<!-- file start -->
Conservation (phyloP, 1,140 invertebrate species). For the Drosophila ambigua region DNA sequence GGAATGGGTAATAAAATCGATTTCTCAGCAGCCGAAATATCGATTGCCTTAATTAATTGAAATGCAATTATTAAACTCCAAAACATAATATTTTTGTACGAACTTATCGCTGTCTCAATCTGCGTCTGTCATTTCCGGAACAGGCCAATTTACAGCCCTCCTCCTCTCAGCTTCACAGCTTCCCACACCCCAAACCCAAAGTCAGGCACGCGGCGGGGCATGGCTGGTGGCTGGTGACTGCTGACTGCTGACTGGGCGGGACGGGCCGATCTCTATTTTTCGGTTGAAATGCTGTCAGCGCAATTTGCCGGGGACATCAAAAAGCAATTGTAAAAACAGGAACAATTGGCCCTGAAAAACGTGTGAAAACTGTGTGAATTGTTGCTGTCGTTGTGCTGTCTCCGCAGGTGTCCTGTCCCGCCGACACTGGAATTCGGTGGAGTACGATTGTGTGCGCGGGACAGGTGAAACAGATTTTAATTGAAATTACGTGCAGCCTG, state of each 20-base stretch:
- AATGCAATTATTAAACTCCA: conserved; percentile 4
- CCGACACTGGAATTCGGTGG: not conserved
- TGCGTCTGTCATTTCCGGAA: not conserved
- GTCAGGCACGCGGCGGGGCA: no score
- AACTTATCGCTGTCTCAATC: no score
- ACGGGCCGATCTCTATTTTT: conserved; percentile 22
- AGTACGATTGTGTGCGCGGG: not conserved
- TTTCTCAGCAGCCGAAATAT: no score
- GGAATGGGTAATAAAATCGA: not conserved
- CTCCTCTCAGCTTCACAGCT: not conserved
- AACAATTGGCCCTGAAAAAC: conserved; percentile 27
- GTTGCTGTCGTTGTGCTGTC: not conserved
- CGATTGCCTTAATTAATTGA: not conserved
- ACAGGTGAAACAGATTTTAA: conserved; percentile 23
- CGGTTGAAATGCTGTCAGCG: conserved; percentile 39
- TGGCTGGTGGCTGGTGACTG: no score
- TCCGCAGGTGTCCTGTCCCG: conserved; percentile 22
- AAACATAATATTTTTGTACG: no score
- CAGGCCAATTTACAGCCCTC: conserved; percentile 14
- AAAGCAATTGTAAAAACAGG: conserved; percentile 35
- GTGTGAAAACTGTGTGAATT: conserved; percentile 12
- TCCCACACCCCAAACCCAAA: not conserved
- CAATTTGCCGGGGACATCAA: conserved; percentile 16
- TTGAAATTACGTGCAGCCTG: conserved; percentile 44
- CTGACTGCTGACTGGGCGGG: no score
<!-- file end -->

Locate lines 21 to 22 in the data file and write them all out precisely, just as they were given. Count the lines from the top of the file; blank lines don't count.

- AAAGCAATTGTAAAAACAGG: conserved; percentile 35
- GTGTGAAAACTGTGTGAATT: conserved; percentile 12